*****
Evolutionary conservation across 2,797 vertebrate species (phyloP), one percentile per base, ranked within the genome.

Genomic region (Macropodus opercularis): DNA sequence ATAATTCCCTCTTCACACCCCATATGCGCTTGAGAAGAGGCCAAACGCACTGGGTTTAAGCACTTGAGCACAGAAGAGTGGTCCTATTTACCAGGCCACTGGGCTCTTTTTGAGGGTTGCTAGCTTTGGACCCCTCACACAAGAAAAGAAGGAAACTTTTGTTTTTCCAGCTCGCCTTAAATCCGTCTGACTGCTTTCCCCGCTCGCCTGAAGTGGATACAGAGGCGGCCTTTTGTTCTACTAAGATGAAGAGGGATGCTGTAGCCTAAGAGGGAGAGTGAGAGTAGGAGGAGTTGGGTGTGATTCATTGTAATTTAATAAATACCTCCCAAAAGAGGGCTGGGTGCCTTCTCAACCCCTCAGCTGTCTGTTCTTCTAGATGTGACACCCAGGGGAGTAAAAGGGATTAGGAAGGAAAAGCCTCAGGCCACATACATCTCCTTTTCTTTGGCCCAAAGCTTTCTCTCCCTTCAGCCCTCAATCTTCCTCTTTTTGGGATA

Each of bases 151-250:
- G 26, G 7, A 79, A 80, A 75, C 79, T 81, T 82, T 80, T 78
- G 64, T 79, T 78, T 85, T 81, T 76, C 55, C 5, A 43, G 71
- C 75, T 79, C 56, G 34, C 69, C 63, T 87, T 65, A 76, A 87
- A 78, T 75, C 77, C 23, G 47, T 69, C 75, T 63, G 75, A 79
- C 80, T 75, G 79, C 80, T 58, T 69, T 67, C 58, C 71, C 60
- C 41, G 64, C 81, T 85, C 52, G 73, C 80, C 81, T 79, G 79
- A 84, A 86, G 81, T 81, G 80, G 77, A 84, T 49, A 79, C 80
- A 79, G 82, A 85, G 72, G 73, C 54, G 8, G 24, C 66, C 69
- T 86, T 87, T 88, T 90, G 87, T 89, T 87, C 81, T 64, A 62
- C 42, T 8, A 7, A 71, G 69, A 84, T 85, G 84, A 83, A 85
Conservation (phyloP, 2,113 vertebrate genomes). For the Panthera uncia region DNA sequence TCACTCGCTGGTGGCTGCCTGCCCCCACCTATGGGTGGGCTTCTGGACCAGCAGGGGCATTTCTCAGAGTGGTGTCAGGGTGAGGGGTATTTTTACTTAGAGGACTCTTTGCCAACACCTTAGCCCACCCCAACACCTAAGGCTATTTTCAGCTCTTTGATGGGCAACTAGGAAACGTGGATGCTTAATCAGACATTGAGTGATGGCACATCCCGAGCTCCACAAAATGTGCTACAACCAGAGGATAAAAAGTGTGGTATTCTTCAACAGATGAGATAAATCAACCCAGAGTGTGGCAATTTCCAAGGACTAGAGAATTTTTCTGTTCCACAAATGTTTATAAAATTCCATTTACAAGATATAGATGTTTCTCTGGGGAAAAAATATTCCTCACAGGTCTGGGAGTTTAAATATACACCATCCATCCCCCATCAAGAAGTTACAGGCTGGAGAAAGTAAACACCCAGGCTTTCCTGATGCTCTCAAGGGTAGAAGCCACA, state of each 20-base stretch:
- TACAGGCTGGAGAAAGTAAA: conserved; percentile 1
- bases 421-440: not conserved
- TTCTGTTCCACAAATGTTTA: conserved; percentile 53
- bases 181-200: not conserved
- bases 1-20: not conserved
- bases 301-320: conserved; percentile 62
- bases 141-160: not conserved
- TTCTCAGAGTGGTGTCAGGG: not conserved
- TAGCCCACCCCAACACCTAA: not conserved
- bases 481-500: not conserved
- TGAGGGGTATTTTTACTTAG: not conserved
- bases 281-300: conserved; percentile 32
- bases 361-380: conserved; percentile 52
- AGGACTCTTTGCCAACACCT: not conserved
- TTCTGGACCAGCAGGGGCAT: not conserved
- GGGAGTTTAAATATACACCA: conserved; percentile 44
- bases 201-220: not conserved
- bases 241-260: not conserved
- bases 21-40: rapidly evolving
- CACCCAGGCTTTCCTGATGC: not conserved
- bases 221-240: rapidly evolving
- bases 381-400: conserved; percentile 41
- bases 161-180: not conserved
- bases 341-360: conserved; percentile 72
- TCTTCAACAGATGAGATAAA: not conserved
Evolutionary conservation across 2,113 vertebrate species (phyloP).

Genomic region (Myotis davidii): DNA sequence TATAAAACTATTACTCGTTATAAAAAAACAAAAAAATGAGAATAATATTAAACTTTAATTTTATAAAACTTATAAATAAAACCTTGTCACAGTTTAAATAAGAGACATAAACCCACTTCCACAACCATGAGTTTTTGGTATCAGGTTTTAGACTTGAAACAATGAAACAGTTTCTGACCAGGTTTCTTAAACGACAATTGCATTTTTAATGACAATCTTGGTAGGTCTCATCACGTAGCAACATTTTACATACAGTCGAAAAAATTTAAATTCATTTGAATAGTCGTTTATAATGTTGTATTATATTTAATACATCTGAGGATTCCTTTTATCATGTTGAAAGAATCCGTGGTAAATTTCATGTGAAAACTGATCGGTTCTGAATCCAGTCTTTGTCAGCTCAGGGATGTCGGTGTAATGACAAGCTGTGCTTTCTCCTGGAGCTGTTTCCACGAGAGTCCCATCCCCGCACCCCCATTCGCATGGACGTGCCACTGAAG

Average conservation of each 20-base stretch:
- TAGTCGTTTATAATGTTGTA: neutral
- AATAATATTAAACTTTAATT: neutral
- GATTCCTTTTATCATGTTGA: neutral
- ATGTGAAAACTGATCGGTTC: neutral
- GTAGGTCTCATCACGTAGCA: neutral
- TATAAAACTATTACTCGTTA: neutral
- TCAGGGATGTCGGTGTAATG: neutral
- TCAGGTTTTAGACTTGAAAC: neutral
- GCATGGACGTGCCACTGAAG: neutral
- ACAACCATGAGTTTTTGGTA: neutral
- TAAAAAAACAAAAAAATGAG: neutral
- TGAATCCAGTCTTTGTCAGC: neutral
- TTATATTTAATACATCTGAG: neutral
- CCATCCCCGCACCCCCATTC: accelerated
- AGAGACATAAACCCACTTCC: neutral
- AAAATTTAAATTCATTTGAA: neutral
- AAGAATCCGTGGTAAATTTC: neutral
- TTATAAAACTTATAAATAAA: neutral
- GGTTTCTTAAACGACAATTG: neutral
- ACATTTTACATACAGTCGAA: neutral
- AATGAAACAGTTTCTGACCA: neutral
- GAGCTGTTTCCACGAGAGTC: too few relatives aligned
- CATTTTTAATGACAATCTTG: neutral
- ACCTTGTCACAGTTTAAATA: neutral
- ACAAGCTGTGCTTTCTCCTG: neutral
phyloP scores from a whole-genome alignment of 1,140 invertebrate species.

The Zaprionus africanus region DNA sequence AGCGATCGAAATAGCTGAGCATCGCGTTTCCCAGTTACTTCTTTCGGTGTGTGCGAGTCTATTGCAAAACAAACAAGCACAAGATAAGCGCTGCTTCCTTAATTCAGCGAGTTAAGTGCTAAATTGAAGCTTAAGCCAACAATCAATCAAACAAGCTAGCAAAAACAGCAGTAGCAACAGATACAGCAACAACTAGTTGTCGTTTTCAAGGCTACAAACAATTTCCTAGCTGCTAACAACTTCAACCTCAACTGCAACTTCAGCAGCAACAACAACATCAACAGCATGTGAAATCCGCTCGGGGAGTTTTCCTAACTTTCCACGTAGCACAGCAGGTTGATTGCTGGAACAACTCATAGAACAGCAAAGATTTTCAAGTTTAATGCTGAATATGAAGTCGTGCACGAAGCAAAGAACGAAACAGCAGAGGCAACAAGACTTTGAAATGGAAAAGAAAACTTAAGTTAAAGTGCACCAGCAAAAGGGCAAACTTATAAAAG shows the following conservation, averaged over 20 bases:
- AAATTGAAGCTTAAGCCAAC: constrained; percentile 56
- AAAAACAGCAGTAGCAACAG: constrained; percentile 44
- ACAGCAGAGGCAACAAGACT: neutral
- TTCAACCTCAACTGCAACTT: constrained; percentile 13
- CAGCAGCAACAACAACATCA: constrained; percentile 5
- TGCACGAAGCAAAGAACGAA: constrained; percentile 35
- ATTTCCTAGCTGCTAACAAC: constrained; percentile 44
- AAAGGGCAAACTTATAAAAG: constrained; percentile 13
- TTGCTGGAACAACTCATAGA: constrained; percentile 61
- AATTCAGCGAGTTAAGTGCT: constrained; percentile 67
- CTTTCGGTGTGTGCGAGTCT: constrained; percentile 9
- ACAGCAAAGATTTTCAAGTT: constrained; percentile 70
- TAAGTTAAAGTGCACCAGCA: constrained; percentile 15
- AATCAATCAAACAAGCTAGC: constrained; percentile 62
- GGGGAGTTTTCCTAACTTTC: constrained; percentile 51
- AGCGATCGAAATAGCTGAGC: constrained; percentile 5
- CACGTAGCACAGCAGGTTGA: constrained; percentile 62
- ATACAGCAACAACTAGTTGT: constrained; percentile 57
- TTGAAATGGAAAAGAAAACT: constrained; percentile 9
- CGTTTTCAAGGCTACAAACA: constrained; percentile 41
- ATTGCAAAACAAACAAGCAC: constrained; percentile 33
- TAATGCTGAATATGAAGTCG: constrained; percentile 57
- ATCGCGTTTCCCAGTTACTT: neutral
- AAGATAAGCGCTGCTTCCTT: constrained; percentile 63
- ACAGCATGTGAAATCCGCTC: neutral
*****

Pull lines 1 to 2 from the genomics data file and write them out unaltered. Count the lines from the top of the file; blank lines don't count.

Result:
Evolutionary conservation across 2,797 vertebrate species (phyloP), one percentile per base, ranked within the genome.

Genomic region (Macropodus opercularis): DNA sequence ATAATTCCCTCTTCACACCCCATATGCGCTTGAGAAGAGGCCAAACGCACTGGGTTTAAGCACTTGAGCACAGAAGAGTGGTCCTATTTACCAGGCCACTGGGCTCTTTTTGAGGGTTGCTAGCTTTGGACCCCTCACACAAGAAAAGAAGGAAACTTTTGTTTTTCCAGCTCGCCTTAAATCCGTCTGACTGCTTTCCCCGCTCGCCTGAAGTGGATACAGAGGCGGCCTTTTGTTCTACTAAGATGAAGAGGGATGCTGTAGCCTAAGAGGGAGAGTGAGAGTAGGAGGAGTTGGGTGTGATTCATTGTAATTTAATAAATACCTCCCAAAAGAGGGCTGGGTGCCTTCTCAACCCCTCAGCTGTCTGTTCTTCTAGATGTGACACCCAGGGGAGTAAAAGGGATTAGGAAGGAAAAGCCTCAGGCCACATACATCTCCTTTTCTTTGGCCCAAAGCTTTCTCTCCCTTCAGCCCTCAATCTTCCTCTTTTTGGGATA